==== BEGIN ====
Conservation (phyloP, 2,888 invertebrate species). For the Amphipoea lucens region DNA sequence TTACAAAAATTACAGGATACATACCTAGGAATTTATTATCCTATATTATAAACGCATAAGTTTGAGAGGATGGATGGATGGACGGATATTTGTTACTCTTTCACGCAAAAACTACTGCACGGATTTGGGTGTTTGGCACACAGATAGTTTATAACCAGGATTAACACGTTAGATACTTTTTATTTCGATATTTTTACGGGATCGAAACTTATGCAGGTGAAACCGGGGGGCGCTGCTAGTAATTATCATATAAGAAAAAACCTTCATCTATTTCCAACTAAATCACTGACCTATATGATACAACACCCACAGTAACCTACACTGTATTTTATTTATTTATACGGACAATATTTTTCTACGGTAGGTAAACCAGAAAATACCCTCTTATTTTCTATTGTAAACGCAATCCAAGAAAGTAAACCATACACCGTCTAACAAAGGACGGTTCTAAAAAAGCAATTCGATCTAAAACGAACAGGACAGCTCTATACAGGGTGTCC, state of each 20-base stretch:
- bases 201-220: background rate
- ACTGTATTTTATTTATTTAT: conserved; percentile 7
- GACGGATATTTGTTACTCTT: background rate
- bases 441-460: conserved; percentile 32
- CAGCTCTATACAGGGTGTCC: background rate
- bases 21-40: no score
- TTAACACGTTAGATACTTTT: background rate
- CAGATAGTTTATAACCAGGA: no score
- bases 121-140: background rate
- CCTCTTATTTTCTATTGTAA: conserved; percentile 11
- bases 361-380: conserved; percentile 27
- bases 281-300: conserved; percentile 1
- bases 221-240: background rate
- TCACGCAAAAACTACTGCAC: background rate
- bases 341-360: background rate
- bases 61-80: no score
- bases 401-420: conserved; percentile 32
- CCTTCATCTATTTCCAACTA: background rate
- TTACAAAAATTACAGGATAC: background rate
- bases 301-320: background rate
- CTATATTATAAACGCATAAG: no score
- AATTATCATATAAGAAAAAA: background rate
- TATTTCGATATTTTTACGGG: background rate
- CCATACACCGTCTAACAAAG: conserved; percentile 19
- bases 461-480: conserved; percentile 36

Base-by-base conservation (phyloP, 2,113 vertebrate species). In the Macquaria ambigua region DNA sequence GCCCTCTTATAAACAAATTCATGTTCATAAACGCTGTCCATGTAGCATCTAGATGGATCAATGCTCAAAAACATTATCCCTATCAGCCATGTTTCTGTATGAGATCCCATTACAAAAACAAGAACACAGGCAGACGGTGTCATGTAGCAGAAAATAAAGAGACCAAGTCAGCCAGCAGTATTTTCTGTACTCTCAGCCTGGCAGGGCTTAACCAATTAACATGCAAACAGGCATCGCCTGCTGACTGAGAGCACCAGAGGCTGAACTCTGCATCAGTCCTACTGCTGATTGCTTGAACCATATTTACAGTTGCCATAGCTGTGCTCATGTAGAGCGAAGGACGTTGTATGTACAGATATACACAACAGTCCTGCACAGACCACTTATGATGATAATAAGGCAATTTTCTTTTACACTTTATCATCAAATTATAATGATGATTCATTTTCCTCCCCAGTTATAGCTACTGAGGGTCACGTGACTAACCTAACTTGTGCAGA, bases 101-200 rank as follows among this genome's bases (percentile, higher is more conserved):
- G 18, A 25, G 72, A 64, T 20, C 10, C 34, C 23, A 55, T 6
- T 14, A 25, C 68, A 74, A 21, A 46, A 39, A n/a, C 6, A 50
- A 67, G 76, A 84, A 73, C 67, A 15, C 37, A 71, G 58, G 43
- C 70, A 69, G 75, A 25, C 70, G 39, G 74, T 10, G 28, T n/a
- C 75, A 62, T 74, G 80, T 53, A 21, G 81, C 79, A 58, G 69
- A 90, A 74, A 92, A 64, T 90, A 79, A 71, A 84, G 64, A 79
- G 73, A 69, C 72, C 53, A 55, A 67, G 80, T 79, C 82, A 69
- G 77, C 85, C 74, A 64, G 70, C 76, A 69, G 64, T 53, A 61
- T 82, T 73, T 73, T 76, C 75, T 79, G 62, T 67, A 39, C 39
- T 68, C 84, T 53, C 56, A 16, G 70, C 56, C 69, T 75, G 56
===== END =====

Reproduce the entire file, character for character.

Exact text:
Conservation (phyloP, 2,888 invertebrate species). For the Amphipoea lucens region DNA sequence TTACAAAAATTACAGGATACATACCTAGGAATTTATTATCCTATATTATAAACGCATAAGTTTGAGAGGATGGATGGATGGACGGATATTTGTTACTCTTTCACGCAAAAACTACTGCACGGATTTGGGTGTTTGGCACACAGATAGTTTATAACCAGGATTAACACGTTAGATACTTTTTATTTCGATATTTTTACGGGATCGAAACTTATGCAGGTGAAACCGGGGGGCGCTGCTAGTAATTATCATATAAGAAAAAACCTTCATCTATTTCCAACTAAATCACTGACCTATATGATACAACACCCACAGTAACCTACACTGTATTTTATTTATTTATACGGACAATATTTTTCTACGGTAGGTAAACCAGAAAATACCCTCTTATTTTCTATTGTAAACGCAATCCAAGAAAGTAAACCATACACCGTCTAACAAAGGACGGTTCTAAAAAAGCAATTCGATCTAAAACGAACAGGACAGCTCTATACAGGGTGTCC, state of each 20-base stretch:
- bases 201-220: background rate
- ACTGTATTTTATTTATTTAT: conserved; percentile 7
- GACGGATATTTGTTACTCTT: background rate
- bases 441-460: conserved; percentile 32
- CAGCTCTATACAGGGTGTCC: background rate
- bases 21-40: no score
- TTAACACGTTAGATACTTTT: background rate
- CAGATAGTTTATAACCAGGA: no score
- bases 121-140: background rate
- CCTCTTATTTTCTATTGTAA: conserved; percentile 11
- bases 361-380: conserved; percentile 27
- bases 281-300: conserved; percentile 1
- bases 221-240: background rate
- TCACGCAAAAACTACTGCAC: background rate
- bases 341-360: background rate
- bases 61-80: no score
- bases 401-420: conserved; percentile 32
- CCTTCATCTATTTCCAACTA: background rate
- TTACAAAAATTACAGGATAC: background rate
- bases 301-320: background rate
- CTATATTATAAACGCATAAG: no score
- AATTATCATATAAGAAAAAA: background rate
- TATTTCGATATTTTTACGGG: background rate
- CCATACACCGTCTAACAAAG: conserved; percentile 19
- bases 461-480: conserved; percentile 36

Base-by-base conservation (phyloP, 2,113 vertebrate species). In the Macquaria ambigua region DNA sequence GCCCTCTTATAAACAAATTCATGTTCATAAACGCTGTCCATGTAGCATCTAGATGGATCAATGCTCAAAAACATTATCCCTATCAGCCATGTTTCTGTATGAGATCCCATTACAAAAACAAGAACACAGGCAGACGGTGTCATGTAGCAGAAAATAAAGAGACCAAGTCAGCCAGCAGTATTTTCTGTACTCTCAGCCTGGCAGGGCTTAACCAATTAACATGCAAACAGGCATCGCCTGCTGACTGAGAGCACCAGAGGCTGAACTCTGCATCAGTCCTACTGCTGATTGCTTGAACCATATTTACAGTTGCCATAGCTGTGCTCATGTAGAGCGAAGGACGTTGTATGTACAGATATACACAACAGTCCTGCACAGACCACTTATGATGATAATAAGGCAATTTTCTTTTACACTTTATCATCAAATTATAATGATGATTCATTTTCCTCCCCAGTTATAGCTACTGAGGGTCACGTGACTAACCTAACTTGTGCAGA, bases 101-200 rank as follows among this genome's bases (percentile, higher is more conserved):
- G 18, A 25, G 72, A 64, T 20, C 10, C 34, C 23, A 55, T 6
- T 14, A 25, C 68, A 74, A 21, A 46, A 39, A n/a, C 6, A 50
- A 67, G 76, A 84, A 73, C 67, A 15, C 37, A 71, G 58, G 43
- C 70, A 69, G 75, A 25, C 70, G 39, G 74, T 10, G 28, T n/a
- C 75, A 62, T 74, G 80, T 53, A 21, G 81, C 79, A 58, G 69
- A 90, A 74, A 92, A 64, T 90, A 79, A 71, A 84, G 64, A 79
- G 73, A 69, C 72, C 53, A 55, A 67, G 80, T 79, C 82, A 69
- G 77, C 85, C 74, A 64, G 70, C 76, A 69, G 64, T 53, A 61
- T 82, T 73, T 73, T 76, C 75, T 79, G 62, T 67, A 39, C 39
- T 68, C 84, T 53, C 56, A 16, G 70, C 56, C 69, T 75, G 56